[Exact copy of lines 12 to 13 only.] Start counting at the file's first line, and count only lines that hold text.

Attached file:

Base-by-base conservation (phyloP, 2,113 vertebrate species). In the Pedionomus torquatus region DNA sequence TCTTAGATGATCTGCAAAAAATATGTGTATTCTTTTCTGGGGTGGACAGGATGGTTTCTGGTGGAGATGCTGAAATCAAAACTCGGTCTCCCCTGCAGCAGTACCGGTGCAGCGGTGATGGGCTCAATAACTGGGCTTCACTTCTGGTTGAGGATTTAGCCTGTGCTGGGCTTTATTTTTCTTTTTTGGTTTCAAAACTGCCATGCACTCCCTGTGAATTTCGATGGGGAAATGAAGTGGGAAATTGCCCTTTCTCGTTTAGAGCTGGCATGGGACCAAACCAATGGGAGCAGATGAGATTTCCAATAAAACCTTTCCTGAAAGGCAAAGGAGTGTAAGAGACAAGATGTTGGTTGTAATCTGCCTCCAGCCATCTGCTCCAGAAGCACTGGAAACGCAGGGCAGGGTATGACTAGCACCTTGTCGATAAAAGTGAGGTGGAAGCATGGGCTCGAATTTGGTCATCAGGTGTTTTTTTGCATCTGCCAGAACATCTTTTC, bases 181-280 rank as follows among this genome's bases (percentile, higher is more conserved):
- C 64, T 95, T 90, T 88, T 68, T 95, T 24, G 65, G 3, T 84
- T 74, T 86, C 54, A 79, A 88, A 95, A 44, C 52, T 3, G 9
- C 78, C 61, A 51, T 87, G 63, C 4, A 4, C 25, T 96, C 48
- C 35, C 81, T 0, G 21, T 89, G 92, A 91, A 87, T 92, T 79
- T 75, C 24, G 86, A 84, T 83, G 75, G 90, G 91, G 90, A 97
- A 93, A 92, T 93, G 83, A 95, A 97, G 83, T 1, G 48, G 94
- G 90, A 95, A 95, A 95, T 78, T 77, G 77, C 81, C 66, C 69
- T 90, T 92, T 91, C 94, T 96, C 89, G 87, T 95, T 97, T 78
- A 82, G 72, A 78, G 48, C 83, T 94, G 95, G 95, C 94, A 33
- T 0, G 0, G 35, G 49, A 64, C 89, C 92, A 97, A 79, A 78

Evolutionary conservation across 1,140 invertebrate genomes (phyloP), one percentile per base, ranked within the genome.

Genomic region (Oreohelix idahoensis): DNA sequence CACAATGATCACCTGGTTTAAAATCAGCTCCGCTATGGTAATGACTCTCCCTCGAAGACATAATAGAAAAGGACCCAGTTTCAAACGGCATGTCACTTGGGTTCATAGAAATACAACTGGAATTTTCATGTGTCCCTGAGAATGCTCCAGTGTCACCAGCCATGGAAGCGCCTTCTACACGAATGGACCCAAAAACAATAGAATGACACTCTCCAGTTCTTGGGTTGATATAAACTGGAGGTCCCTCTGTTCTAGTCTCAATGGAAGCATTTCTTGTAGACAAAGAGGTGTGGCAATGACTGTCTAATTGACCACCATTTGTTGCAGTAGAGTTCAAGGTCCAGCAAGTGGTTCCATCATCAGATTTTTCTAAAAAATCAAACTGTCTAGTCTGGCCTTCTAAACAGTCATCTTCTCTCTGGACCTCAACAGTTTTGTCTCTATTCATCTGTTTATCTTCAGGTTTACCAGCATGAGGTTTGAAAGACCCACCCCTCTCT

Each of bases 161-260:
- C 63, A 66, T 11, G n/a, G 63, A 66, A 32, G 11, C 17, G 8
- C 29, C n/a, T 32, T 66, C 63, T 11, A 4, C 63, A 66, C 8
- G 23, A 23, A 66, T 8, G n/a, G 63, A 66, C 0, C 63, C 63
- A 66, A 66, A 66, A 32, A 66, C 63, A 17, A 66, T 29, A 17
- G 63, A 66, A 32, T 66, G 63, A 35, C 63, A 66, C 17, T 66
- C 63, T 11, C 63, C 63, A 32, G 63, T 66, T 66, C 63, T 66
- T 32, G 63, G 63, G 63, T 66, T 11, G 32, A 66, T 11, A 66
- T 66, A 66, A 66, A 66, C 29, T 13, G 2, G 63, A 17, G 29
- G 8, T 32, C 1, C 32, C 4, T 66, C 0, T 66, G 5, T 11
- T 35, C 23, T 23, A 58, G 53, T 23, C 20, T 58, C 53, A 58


Evolutionary conservation across 1,140 invertebrate genomes (phyloP), one percentile per base, ranked within the genome.

Genomic region (Oreohelix idahoensis): DNA sequence CACAATGATCACCTGGTTTAAAATCAGCTCCGCTATGGTAATGACTCTCCCTCGAAGACATAATAGAAAAGGACCCAGTTTCAAACGGCATGTCACTTGGGTTCATAGAAATACAACTGGAATTTTCATGTGTCCCTGAGAATGCTCCAGTGTCACCAGCCATGGAAGCGCCTTCTACACGAATGGACCCAAAAACAATAGAATGACACTCTCCAGTTCTTGGGTTGATATAAACTGGAGGTCCCTCTGTTCTAGTCTCAATGGAAGCATTTCTTGTAGACAAAGAGGTGTGGCAATGACTGTCTAATTGACCACCATTTGTTGCAGTAGAGTTCAAGGTCCAGCAAGTGGTTCCATCATCAGATTTTTCTAAAAAATCAAACTGTCTAGTCTGGCCTTCTAAACAGTCATCTTCTCTCTGGACCTCAACAGTTTTGTCTCTATTCATCTGTTTATCTTCAGGTTTACCAGCATGAGGTTTGAAAGACCCACCCCTCTCT